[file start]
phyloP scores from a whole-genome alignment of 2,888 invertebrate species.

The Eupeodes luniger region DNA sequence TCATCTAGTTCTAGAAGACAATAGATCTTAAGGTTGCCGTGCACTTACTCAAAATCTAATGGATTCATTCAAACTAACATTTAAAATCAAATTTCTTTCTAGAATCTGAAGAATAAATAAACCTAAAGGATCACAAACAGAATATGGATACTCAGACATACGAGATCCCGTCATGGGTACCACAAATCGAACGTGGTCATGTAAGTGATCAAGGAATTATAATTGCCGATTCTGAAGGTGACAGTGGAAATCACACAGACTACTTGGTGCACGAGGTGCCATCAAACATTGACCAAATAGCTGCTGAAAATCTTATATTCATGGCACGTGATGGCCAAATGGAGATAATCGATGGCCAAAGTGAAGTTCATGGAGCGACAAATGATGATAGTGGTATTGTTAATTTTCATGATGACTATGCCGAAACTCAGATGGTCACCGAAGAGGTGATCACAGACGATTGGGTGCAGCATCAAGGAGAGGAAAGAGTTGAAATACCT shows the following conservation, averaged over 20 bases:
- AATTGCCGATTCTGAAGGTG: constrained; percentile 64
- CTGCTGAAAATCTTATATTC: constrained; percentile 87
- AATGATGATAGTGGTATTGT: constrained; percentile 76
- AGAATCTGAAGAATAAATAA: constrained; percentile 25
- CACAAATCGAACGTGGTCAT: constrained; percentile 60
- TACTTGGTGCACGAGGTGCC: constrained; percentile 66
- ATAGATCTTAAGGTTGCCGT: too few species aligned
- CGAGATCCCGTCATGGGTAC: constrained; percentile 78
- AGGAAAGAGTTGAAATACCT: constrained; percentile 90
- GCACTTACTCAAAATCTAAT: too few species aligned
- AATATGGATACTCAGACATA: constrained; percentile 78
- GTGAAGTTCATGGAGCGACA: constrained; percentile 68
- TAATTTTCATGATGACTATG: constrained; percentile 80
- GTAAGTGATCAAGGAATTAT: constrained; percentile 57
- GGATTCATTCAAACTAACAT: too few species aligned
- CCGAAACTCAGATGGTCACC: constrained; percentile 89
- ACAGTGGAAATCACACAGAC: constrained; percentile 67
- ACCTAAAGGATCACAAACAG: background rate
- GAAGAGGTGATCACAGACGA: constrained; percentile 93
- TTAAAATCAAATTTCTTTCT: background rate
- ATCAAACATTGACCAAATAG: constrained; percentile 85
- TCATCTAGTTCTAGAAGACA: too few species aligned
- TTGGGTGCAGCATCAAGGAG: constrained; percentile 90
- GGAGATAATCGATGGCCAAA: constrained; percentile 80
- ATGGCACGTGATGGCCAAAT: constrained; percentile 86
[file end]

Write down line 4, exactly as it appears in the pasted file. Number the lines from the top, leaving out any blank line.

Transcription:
- CTGCTGAAAATCTTATATTC: constrained; percentile 87